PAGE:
Reviewed on: PlayStation 4
Publisher: Sony Computer Entertainment
Most followup efforts — books, movies, music albums, video games, etc. — have to walk a very fine line that isn’t discussed or acknowledged often, but this line will almost always be the metric by which that followup effort is judged. If it does something new while discarding everything that made the original special, it runs the risk of alienating everyone who loved the first effort. Alternately, doing the same thing twice means that some fans will get exactly what they paid for, while others will be bored with something that isn’t as fresh and new as it could have been. This feeling can easily intensify — multiply, rather — when that followup is long-awaited.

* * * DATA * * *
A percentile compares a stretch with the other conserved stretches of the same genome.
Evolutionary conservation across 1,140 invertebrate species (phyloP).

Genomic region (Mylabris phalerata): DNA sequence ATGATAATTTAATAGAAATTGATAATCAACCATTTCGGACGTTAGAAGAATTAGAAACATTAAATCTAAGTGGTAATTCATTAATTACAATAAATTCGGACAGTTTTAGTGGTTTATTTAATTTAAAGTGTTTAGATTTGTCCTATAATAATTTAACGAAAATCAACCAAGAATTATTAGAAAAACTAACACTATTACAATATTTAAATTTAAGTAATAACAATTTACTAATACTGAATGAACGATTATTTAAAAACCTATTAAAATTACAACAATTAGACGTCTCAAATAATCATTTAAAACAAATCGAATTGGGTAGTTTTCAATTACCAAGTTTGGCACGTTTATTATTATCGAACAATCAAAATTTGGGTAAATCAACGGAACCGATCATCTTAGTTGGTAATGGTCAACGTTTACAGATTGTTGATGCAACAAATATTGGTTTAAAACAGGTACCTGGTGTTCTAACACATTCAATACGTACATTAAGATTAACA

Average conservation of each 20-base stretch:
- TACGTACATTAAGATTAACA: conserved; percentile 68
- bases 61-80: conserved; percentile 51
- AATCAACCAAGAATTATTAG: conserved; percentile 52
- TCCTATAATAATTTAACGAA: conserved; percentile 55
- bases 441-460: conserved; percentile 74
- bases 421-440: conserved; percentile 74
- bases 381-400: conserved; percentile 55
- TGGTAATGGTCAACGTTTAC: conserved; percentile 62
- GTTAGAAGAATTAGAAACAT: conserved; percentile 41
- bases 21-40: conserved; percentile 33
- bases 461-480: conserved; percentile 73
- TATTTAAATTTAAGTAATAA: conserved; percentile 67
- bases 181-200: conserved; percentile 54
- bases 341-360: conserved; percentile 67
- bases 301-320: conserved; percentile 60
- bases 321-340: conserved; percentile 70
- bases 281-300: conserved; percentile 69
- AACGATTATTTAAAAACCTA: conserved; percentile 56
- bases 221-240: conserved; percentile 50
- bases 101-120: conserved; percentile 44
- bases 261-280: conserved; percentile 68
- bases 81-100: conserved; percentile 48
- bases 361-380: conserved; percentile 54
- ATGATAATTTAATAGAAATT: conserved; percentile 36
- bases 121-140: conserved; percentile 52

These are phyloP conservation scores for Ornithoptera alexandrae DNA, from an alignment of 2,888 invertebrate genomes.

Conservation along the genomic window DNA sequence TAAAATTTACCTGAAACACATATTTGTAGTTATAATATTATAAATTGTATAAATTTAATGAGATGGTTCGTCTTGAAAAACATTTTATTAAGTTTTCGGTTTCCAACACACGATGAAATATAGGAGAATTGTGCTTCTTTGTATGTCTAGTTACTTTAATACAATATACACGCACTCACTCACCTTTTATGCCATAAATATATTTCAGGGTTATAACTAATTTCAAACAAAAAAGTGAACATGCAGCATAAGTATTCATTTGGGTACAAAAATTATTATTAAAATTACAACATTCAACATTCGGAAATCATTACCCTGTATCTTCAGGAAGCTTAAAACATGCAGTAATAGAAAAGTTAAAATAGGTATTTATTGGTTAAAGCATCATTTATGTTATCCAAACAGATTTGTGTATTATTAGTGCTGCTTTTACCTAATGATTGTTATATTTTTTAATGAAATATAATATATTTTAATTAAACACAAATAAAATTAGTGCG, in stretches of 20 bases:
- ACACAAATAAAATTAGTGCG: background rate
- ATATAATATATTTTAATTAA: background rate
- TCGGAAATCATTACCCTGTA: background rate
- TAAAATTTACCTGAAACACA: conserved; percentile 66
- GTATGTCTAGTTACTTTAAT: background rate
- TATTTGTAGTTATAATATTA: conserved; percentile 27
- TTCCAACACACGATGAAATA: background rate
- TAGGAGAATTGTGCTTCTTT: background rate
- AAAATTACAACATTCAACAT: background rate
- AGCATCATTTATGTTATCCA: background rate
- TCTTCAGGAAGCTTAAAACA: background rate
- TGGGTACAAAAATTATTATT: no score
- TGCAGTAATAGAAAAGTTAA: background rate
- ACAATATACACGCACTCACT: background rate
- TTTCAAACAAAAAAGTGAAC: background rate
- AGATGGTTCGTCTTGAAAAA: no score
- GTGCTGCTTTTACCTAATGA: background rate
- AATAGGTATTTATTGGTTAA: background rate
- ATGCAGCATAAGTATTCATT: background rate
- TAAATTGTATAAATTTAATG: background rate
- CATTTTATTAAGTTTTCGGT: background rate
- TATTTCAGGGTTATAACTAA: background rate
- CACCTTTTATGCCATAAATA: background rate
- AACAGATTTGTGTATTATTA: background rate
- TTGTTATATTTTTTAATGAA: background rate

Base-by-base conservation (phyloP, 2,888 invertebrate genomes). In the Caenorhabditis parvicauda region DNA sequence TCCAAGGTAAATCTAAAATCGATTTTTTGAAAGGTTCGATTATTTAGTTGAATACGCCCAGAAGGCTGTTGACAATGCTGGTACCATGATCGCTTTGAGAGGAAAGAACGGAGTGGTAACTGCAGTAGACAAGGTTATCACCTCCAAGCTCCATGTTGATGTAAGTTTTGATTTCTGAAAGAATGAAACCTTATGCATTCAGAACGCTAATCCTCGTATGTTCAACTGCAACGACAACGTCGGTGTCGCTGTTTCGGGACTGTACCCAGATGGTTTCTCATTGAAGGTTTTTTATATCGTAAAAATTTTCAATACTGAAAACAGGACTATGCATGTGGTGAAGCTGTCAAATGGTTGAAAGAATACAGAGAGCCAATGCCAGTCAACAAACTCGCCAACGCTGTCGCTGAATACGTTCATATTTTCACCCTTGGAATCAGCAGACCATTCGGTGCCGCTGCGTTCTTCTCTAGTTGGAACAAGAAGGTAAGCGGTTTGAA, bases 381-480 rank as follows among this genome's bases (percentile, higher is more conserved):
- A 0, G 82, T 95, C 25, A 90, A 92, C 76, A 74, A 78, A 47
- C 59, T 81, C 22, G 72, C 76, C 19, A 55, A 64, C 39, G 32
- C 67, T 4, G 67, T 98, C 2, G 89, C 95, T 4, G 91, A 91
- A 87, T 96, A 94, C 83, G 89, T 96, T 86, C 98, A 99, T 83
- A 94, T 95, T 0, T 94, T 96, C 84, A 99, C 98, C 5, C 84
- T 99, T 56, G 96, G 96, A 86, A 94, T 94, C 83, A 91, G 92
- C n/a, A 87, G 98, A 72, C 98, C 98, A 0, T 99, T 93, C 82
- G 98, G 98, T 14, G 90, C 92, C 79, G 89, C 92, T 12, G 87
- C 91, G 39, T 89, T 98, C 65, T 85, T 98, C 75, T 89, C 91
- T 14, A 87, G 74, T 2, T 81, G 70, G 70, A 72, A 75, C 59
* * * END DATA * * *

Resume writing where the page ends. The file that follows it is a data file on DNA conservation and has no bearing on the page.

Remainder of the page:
Fourteen years ago, Harmonix released the music-genre classic FreQuency for the PlayStation 2, and then produced a sequel in 2003, called Amplitude. Now, the franchise gets a new, partially-crowdfunded third entry…and it goes by the exact same name, Amplitude. The name isn’t the only similarity the new game has to the old titles in the series, as the core gameplay remains relatively unchanged from earlier versions. This isn’t a bad thing, as the previous titles were so damn good that the playstyle formula those games pioneered was later used as the foundation of a brand new music franchise, which was the blockbuster behemoth we’ve come to know as Guitar Hero. After Guitar Hero II, Harmonix split from their then-publisher Activision and went on to create Rock Band for EA. If you’ve ever enjoyed any of those games, you’re likely to find a lot to love here. It has just as much music-based challenge as its predecessors — possibly moreso at its highest difficulty levels.